Lisa Marie Presley's 2007 postnuptial agreement with her estranged husband barred him from receiving spousal support if they divorced and now that contract should be enforced, the singer's lawyer told a judge Wednesday.
Attorney Gary Fishbein said in his final argument before Los Angeles Superior Court Judge Dianna Gould-Saltman that musician-producer Michael Lockwood's claims of being at a disadvantage when he twice signed the agreement should be rejected.
"Was this agreement unfair?," attorney Gary Fishbein asked. "I think the evidence and the case law supports the fact that didn't happen."
But Lockwood's lawyer, Jeff Sturman, said Presley had only one goal in mind when she brought up the issue of a postnuptial agreement less than a year after the couple married in Japan in 2006.
"She wanted to protect herself, that's what her goal was," Sturman said. "She was just out for herself."
The 50-year-old only child of Elvis and Priscilla Presley filed for divorce in Los Angeles Superior Court in June 2016, and a non-jury trial of the validity of her postnuptial agreement with Lockwood -- father of her 9-year-old twin daughters -- ended this morning with the judge taking the case under submission. She did not say when she would rule.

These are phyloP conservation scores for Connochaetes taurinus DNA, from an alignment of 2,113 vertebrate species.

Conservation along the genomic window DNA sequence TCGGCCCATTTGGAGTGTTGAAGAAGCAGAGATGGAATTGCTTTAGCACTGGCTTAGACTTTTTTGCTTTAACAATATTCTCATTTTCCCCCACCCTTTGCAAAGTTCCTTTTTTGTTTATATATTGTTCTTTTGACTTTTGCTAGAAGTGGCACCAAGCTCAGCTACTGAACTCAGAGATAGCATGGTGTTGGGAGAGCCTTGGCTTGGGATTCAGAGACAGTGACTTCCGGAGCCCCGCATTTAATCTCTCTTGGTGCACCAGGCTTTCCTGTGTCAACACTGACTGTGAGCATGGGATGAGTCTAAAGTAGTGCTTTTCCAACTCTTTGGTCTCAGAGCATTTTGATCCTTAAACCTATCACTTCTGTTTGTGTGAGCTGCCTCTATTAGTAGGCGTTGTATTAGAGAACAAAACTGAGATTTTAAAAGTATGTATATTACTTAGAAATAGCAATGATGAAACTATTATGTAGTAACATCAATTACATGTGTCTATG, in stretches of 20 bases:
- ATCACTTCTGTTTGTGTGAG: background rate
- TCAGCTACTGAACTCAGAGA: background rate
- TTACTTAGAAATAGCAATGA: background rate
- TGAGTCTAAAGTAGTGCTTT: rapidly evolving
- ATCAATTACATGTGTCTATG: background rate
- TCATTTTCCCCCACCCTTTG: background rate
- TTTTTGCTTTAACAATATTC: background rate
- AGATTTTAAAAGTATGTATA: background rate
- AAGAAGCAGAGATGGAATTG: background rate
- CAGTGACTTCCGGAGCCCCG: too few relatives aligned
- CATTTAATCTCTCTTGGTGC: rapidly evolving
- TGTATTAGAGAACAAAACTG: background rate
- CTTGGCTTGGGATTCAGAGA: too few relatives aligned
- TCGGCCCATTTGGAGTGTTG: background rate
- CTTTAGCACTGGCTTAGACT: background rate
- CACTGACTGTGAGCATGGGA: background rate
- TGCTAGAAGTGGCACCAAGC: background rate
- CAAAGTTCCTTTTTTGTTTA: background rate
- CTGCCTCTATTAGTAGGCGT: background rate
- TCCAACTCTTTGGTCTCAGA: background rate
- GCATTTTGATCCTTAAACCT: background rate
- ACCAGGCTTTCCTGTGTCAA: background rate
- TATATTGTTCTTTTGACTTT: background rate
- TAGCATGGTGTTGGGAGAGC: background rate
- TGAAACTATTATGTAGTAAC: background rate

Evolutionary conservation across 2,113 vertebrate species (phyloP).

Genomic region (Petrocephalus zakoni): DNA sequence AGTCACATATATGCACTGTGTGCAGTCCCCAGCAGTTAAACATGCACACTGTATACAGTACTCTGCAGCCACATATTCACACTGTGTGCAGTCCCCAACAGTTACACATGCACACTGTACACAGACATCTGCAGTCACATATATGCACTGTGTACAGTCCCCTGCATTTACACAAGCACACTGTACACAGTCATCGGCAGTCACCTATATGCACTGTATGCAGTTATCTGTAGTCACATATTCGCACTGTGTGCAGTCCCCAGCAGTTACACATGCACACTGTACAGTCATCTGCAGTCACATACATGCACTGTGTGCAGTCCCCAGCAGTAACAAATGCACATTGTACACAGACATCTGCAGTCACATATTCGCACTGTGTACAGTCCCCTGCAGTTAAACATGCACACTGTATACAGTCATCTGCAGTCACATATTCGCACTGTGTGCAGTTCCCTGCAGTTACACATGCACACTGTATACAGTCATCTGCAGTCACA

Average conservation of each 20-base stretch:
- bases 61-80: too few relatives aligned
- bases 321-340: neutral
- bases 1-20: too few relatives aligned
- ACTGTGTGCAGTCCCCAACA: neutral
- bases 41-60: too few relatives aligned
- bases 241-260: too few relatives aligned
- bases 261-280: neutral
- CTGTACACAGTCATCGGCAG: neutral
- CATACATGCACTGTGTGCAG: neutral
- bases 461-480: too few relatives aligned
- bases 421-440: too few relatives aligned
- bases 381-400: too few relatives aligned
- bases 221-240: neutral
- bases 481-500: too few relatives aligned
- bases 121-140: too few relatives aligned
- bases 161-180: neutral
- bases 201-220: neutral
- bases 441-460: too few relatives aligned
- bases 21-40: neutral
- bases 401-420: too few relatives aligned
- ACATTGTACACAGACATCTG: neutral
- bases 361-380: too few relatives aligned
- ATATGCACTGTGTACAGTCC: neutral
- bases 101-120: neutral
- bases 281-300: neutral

Lockwood, 57, maintains the agreement should be nullified because he did not understand what he was signing and because Presley did not have to give up anything in return for avoiding having to pay spousal support. He testified that he did not read the two versions of the postnuptial agreement Presley presented him in July and November 2007 before he signed them.
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But Fishbein said Lockwood contradicted himself because he could not know if he was able to understand something unless he tried to read it first.
"He freely and voluntarily entered the agreement," Fishbein said.
Fishbein said Lockwood's admission he was not interested in a document that materially affected his marital relations "was in fact mind-boggling."
Fishbein said it was Lockwood's responsibility, not Presley's, to peruse and comprehend the agreement for himself.
But Sturman said Lockwood is not bound by the agreement because contract law required that Presley give up something in exchange for its enforcement. In contrast, Lockwood forfeited plenty, Sturman said.
"He essentially gave up his connections in the music world so he would be available to her," Sturman said. "He essentially gave up his career."